Vanessa Alexander was born to Kiwi parents, but lived overseas until arriving in Oamaru for her final year of high school. She won her place in the screen industry after writing and directing offbeat buddy tale Magik and Rose. As Owen Hughes writes here, the film manages to coherently combine "drama, comedy, melodrama, buddy film and romance". Produced thanks to Larry Parr, Magik and Rose went on to screen at the 2001 Cannes Film Festival Forum for low-budget features, and win a jury prize at the Oporto Film Festival in Portugal.

For Alexander this tale of two women trying for pregnancy was partly about how people could be simultaneously very different yet have many simliarities. For the characters in the film, "there is something inherently human about desire that connects them."

Alexander's energy, plus her outrageous promotional work on the movie (which she talks about in this interview) won over South Pacific Pictures head John Barnett, who invited her to produce (and later write for and direct) Being Eve. Offbeat and colourful, the series was aimed at teenage girls. One of only two shows nominated in its category for a 2002 International Emmy, Being Eve won multiple awards, and sold to more than 40 territories, including the United States, where it aired on Nickelodeon offshoot Noggin.

Alexander was then entrusted with directing the first and second episodes of bogan breakout hit Outrageous Fortune. She has also directed on Mercy Peak, big-budget SPP/BBC co-production Maddigan's Quest and the Power Rangers franchise.

Alexander's writing or story credits include Kiwi drama series This is Not My Life, Burying Brian and political satire The Pretender. In 2012 she worked alongside Maxine Fleming in the creation of Robyn Malcolm series Agent Anna, which she also wrote and directed for.

As a producer, Alexander has worked on a number of award-winning short films including the Oscar-nominated Two Cars, One Night and Cargo (whose many festival invitations includes Venice, Melbourne and Tribeca).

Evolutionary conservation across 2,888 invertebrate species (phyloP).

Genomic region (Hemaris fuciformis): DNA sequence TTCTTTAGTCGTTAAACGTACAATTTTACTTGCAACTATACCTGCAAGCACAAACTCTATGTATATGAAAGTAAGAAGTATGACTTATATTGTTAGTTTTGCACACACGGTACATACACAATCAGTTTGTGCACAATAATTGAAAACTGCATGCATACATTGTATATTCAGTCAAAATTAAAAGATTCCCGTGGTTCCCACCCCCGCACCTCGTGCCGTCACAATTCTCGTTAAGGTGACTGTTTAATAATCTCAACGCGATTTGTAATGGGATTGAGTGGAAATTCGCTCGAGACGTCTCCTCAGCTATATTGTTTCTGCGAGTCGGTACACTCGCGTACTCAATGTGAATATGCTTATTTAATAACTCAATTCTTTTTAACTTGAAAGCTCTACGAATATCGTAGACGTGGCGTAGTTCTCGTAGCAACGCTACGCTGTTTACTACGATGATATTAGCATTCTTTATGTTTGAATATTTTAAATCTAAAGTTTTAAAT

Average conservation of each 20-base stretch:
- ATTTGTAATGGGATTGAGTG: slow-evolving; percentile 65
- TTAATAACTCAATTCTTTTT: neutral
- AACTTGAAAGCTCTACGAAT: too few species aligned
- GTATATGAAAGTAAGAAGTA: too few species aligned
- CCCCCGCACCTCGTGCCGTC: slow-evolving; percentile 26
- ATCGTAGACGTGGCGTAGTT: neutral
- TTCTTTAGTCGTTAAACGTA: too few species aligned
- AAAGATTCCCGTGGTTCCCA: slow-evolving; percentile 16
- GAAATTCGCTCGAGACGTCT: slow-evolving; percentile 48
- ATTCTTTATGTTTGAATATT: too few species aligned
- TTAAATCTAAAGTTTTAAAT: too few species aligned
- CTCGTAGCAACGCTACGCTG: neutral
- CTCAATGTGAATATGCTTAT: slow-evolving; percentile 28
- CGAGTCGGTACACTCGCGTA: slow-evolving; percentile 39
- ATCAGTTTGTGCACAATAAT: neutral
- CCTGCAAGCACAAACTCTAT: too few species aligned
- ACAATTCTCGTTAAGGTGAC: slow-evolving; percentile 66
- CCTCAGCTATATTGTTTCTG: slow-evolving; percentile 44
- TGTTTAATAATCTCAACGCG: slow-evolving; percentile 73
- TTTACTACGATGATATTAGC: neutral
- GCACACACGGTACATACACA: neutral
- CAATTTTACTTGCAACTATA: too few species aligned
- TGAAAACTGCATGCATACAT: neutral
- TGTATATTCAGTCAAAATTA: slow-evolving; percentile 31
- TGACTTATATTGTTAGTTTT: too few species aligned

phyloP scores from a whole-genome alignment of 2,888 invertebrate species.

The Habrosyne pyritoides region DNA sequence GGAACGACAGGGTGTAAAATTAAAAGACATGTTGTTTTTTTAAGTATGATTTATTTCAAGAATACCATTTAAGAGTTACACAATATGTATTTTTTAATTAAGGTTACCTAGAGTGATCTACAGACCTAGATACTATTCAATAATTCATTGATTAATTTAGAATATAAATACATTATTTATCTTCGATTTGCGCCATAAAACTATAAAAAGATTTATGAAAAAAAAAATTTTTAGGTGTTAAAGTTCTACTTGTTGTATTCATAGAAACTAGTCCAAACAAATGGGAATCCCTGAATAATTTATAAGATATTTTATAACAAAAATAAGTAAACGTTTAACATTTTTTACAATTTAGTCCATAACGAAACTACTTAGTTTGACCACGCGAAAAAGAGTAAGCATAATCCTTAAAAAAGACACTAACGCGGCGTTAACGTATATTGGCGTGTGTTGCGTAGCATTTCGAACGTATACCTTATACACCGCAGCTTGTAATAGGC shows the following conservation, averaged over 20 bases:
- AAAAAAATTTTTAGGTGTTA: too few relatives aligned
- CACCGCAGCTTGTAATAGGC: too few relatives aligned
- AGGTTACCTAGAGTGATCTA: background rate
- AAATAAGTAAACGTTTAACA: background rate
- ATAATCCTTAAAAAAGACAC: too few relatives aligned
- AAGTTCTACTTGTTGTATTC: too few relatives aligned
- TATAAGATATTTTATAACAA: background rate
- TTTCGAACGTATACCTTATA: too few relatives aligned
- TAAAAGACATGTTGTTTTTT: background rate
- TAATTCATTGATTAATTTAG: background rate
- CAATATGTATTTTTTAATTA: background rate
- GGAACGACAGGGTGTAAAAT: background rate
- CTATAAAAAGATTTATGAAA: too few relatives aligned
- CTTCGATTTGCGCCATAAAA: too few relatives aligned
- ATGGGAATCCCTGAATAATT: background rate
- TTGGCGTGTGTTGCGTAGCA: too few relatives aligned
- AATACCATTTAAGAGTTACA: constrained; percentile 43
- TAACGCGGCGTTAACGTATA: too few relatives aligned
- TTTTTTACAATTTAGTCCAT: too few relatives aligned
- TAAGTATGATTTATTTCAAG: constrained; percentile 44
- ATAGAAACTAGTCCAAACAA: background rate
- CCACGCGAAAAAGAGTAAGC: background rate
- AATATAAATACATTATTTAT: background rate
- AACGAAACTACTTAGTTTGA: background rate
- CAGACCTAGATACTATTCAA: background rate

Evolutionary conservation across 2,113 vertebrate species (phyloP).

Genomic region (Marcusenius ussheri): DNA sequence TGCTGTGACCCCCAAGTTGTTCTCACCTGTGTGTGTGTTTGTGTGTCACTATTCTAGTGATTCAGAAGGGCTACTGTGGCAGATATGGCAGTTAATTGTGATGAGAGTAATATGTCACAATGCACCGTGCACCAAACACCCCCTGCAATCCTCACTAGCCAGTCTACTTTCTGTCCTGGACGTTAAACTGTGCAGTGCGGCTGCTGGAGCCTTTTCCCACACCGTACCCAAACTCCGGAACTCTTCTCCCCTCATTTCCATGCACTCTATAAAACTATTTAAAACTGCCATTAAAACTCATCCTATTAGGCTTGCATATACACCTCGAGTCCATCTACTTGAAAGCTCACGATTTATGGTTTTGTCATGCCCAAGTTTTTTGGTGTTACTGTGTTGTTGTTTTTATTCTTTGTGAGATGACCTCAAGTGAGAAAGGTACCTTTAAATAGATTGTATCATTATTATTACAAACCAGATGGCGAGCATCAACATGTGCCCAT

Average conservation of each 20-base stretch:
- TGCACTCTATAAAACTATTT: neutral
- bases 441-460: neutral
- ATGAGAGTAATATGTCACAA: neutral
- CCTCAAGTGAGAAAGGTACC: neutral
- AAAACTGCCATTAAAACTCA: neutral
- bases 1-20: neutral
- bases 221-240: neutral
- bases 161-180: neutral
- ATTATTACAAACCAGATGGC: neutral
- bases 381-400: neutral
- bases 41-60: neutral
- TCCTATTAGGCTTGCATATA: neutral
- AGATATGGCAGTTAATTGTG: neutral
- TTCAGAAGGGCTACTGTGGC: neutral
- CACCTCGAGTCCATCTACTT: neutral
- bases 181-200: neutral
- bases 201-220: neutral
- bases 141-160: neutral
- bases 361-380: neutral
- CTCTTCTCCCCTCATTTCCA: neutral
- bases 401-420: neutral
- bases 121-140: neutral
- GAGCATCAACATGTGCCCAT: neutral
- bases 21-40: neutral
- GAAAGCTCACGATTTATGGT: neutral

In 2003 she spent time on the script development team at powerhouse English company Working Title, as the first international intern in their training program. The following year she was one of eight writers worldwide invited to join European screenwriting lab eQuinoxe, with her screenplay A Life in Romance. She has also done workshops with the Royal Shakespeare Company, the Script Factory, and interned as a director with America's Steven Bochco Productions on the sets of Murder One and NYPD Blue.

The onetime playwright has taught writing workshops and consulted on several screenplays in development with the NZ Film Commission. Alexander has a BA in English Literature, and an MA in Film from Melbourne University's Victoria College of Art. She was postgraduate advisor of the Screen Production course at the University of Auckland. 

She is a former Chair of Script-to-Screen, was a NZ Film Commssion board member, and has served on numerous industry funding and development panels.

Alexander's extensive awards list includes SPADA New Filmmaker of the Year, the Qantas Media Peace Award, the Prix Grande at the Danube Television Festival, and Best Comedy Script from the NZ Writers Guild. 

Alexander currently lives and works in Australia.


Sources include
Vanessa Alexander
'Vanessa Alexander' (Video Interview). NZ On Screen website. Director Clare O'Leary (Uploaded 1 May 2009). Accessed 9 November 2013
'Vanessa Alexander'(broken link). University of Auckland website. Accessed 11 March 2013
Magik and Rose website. Accessed 9 November 2013
'Being Eve's international accolades' - Onfilm, August 2002, Page 8 (Volume 19, Number 8)
Owen Hughes, 'Magik & Rose'. NZ On Screen website. Loaded 16 August 2008. Accessed 11 March 2013